More information and registration can be found here. 

Good luck to Your Majesties at globals!

MIDDLE  School News

Middle School Hosts Storyteller 

The Middle School recently participated in a special assembly featuring Chicagoan Nestor Gomez. Gomez is the founder of the storytelling show, “Immigration Stories,” which features immigrants sharing their personal stories. 

Gomez and other storytellers discussed their experiences in the United States. Gomez shared a heartfelt story about purchasing a hard-to-find meal for his mother and the experience of eating it for the first time in a long time. 

Andrew Marikis, drama teacher and member of Baker’s storytelling committee, said the committee invited Gomez to speak because “we wanted our middle schoolers to think about a life experience they may not have had themselves in an authentic, entertaining way.”

“Storytelling is kind of like stand-up that can get serious or a book reading that is really active and engaging,” he said. “It’s a great way to connect on a personal level with an audience. It’s a vibrant way to make abstract ideas like ‘the immigrant experience’ or ‘acculturation’ and make concrete, personal connections to them.” 

Gomez’s visit was funded by Baker’s storytelling grant, which brings storytellers from the community to speak to students of all ages. The grant allows Baker to bring in storytellers from all backgrounds to give presentations and lead workshops that give students a new view of the world.

“We have brought in traditional storytellers to connect us to folktales and oral traditions from around the world. We bring in folks to lead writing and performing workshops that connect to the skills we want our students to learn,” Marikis said. “We bring in speakers to talk about themes that connect to social justice learning around things like race, LGBTQ+ identity and immigration that are being discussed in the classroom.” 

The committee chooses storytellers by surveying classroom teachers to see what themes they are sharing in their classrooms. They bring in former guest speakers, as well as new ones, and the speakers may be traditional storytellers, authors, performers or singers. 

“We bring in presenters to sing traditional songs with PreK, make puppets with Kindergarten, talk about families in Primary, challenge preconceptions with Intermediate, and teach valuable writing skills with Middle School,” Marikis said. “The storytelling committee works hard to make sure every age group gets attention.”


Baker Participates in Stand Against Racism

The Baker community took part in the YWCA’s annual Stand Against Racism on April 29. Students of all ages created signs for the short, peaceful rally, which included student voices reading Baker’s Land Acknowledgement, a call and response pledge and a walk to Ridge Avenue, where students held their signs high and stood against racism.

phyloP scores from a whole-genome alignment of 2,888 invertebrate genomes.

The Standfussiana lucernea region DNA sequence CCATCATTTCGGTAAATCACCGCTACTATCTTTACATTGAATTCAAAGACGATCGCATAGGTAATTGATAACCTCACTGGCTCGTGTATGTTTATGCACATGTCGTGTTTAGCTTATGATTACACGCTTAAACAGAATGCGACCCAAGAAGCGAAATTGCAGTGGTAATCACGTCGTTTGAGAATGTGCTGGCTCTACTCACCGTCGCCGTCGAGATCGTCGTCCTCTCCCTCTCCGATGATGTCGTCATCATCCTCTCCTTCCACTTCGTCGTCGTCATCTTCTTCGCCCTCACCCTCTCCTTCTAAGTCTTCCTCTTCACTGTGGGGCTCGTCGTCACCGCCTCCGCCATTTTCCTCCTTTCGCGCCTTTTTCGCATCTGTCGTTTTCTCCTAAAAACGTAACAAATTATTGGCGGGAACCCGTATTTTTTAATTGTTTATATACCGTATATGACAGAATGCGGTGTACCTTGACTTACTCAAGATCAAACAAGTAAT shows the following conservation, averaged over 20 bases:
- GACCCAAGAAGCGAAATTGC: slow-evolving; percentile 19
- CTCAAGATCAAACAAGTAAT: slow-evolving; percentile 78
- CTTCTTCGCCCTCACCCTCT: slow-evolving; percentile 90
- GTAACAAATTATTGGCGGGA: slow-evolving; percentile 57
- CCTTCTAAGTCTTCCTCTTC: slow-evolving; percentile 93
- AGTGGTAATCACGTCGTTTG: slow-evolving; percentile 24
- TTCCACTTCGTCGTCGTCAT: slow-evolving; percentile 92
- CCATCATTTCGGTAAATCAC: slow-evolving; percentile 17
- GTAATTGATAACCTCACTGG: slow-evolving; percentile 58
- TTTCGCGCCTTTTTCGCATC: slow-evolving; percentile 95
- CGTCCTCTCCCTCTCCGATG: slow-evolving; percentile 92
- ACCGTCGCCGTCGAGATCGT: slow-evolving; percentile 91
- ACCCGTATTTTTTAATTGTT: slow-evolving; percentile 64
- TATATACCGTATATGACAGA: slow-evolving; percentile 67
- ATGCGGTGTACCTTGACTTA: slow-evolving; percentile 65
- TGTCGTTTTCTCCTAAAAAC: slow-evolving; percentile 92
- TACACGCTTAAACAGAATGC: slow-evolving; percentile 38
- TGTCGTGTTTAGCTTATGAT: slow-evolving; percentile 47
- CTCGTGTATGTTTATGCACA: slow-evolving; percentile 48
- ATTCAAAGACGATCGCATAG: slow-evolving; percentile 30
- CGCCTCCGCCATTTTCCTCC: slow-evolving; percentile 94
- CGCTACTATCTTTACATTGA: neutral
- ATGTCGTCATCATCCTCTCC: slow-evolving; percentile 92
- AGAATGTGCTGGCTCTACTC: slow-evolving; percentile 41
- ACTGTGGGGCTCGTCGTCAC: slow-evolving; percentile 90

Baker Physical Education Teacher Acknowledged with Teaching Award

Rachael Ross

Congratulations to Rachael Ross, our Middle School physical education teacher, on being selected as 2022 Young Professional Physical Education Teacher of the Year, awarded by the Illinois Association for Health, Physical Education, Recreation, and Dance (IAHPERD)! According to IAHPERD, the award is given to teachers who have less than five years of teaching experience in their field. Ross will be honored at an Awards Reception and Ceremony on Dec. 1.

Baker Welcomes Alumni Back to Campus

We love our alumni, and it was wonderful to welcome them back to campus on April 27! About 80 alumni RSVP’d to the Baker Alumni Event, which was held in the school parking lot. Students caught up with each other and their former teachers, and enjoyed food from the Fat Shallot Food Truck. We enjoyed catching up with our Baker alums!

Baker loves our alumni! We are connecting with alumni and sharing their stories in the Baker News.

Alumni Profile: Averylin ’18 and Grace Cummins ’21

Recent Baker graduates Averylin and Grace Cummins are sharing their talents with a new community and are continuing to thrive!

Now finishing her senior year at Evanston Township High School (ETHS), Averylin is a member of the high school’s club water polo team and she had an opportunity to travel to Florida with the team for nationals. She is also an activist and talented creative writer, having submitted her work to poetry competitions. Following her graduation from ETHS, she has committed to Occidental College in California.

Grace, a freshman at ETHS, also plays water polo. She is a member of the Asian American Alliance Club, the ETHS swim team and teaches swimming with the Wildkit Swimming Organization (WSO). 

“I’ve been doing some work with younger kids ages 4-10 teaching them swimming at the high school through WSO,” she said.

Both Averylin and Grace have many fond memories of their time at Baker. Grace remembers how during the sixth-grade Indiana Dunes camping trip, she had to share a cabin with five other girls and two teachers. 

For Averylin, the eighth-grade boat races were a highlight. Averylin remembers not only participating in the hands-on activity, but also watching them when she was in the lower grades. 

“I remember as a kid watching the boat races,” she said. 

Grace said there were so many amazing and cool projects she participated in at Baker, including the field trip to the Dunes, creating games in math and reading lots of great books in English.

“All the projects we did were so creative and engaging,” Grace said.

The work they did at Baker prepared them for more challenging projects in high school. Averylin said her time at Baker built her confidence in interpersonal connections and her growth. She graduated with a strong sense of self-confidence and solid critical thinking skills. 

“Baker really builds individuality. My sense of self coming out of Baker was so strong and well-cultivated,” she said.

Grace noted her transition to ETHS was smoother thanks to her time here. 

“I feel like Baker really prepared us really well for high school and the academic level,” Grace said.

For soon-to-be Baker alumni, Averylin and Grace advise to take advantage of their time at the school.  “Enjoy the time you have at Baker,” Grace said.  “It’s an amazing school and there’s amazing opportunities. I’m grateful for the opportunities Baker provided.”

Averylin added, “You have so many resources. Take advantage of your resources.”